Natural history, coloration pattern and conservation status of the threatened South Brazilian red bellied toad, Melanophryniscus macrogranulosus Braun, 1973 (Anura, Bufonidae)

Valentina Zaffaroni Caorsi, Patrick Colombo, Marcelo Duarte Freire, Ivan Borel Amaral, Caroline Zank, Márcio Borges-Martins, Taran Gran Grant

Abstract


Efforts to find and gather data on natural history, including geographic records, of species considered threatened are an important tool to assess and update its conservation status. Little is known about the threatened South American red belly toad, Melanophryniscus macrogranulosus, endemic from northeastern Rio Grande do Sul, southern Brazil. The main goal of this article is to provide information on natural history, geographic distribution, morphology and conservation of this toad, including new geographic records, and new data on color pattern, habitat use, and reproductive and defensive behavior.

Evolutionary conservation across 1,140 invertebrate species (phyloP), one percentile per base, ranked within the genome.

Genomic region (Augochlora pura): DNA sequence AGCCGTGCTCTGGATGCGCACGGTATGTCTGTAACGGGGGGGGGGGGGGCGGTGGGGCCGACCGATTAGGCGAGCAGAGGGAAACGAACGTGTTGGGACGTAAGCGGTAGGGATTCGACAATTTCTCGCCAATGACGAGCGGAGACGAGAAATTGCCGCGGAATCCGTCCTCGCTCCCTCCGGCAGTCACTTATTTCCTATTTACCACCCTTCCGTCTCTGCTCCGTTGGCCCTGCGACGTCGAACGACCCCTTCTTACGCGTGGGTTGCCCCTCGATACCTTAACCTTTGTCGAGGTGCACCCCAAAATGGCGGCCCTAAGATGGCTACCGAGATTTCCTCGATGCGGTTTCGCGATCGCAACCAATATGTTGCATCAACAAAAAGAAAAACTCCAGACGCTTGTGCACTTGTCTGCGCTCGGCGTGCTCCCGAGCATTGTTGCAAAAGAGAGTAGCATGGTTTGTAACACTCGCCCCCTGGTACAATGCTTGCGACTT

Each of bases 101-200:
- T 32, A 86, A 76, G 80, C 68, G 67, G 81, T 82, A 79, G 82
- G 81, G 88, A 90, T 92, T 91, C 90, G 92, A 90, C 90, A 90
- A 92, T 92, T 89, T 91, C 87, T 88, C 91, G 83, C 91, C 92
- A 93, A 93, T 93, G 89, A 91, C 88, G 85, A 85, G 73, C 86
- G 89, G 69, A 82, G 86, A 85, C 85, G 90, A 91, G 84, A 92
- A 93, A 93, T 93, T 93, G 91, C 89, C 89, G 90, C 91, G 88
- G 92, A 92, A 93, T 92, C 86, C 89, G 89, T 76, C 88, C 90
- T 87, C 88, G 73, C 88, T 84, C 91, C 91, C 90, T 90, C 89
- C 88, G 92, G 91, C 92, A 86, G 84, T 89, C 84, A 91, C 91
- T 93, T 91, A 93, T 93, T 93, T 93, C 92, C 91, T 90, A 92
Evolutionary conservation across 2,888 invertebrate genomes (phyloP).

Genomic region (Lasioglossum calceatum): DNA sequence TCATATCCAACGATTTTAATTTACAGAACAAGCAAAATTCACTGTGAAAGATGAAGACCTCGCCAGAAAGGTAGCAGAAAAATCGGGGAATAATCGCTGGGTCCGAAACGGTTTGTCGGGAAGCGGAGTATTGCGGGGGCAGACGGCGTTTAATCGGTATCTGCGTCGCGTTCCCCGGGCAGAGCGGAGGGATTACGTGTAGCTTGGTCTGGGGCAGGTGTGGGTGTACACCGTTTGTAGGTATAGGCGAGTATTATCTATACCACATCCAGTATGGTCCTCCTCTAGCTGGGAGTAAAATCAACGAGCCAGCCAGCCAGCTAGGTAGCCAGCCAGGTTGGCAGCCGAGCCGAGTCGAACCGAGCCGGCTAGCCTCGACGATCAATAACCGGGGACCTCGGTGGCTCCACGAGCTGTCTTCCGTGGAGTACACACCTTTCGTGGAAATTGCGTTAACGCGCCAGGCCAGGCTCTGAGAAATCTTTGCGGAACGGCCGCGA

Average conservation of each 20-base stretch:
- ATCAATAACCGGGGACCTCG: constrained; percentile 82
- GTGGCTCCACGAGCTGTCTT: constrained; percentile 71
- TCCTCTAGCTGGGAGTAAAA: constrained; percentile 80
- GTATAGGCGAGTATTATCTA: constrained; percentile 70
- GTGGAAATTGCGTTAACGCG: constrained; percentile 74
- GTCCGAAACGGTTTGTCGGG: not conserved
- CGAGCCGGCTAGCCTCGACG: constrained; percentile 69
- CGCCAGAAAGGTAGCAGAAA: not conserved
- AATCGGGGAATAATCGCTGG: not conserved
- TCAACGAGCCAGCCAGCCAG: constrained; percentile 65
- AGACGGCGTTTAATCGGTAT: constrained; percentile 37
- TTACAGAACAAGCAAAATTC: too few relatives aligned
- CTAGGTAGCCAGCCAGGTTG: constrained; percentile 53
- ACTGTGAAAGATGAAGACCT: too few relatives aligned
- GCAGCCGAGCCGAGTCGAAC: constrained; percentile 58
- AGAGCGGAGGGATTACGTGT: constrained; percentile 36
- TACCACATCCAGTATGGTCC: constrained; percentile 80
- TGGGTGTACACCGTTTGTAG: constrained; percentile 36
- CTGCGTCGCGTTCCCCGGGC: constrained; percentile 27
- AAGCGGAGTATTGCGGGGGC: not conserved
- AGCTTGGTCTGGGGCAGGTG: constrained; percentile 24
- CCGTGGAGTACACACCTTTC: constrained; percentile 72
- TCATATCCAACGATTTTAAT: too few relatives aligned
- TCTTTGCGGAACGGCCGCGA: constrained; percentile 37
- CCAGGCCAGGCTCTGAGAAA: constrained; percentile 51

We conducted 30 field expeditions from 2005 to 2013 to the type locality and surroundings and examined the three major herpetological collections from Rio Grande do Sul. We described the live color pattern of juveniles and adults. The data on reproductive and defensive behavior was obtained in the field. We rediscovered the species on its type locality, after 45 years from previous records, and revealed the presence of M. macrogranulosus in five new localities. The color pattern varies ontogenetically from metamorphosed juveniles to adults. Newly metamorphosed individuals have dark gray dorsum and pale, partially translucent ventral surface. Adults have dorsum from light to dark green and ventral surface exhibiting a green or grayish blue coloration pattern with white spots and red patches. Associated with this suspected aposematic coloration we observed individuals employing unken reflex when disturbed. Reproductive activity was recorded after heavy rains in all four seasons. Males call during day and night, in small, shallow pools along temporary streams with clear water. Amplexus and struggles between males also involving a female were registered inside the water in the reproductive site. All records of M. macrogranulosus are inside the limits of the Atlantic forest, considered one of the most endangered Biome of Brazil. However, none is inside the limits of a protected area. Some possible threats observed include fragmentation and habitat destruction, pollution (improper discard of human waste) and the recent duplication of a paved road near the reproductive site. These impacts associated with the small extent of occurrence, justify the species category as Endangered (EN).


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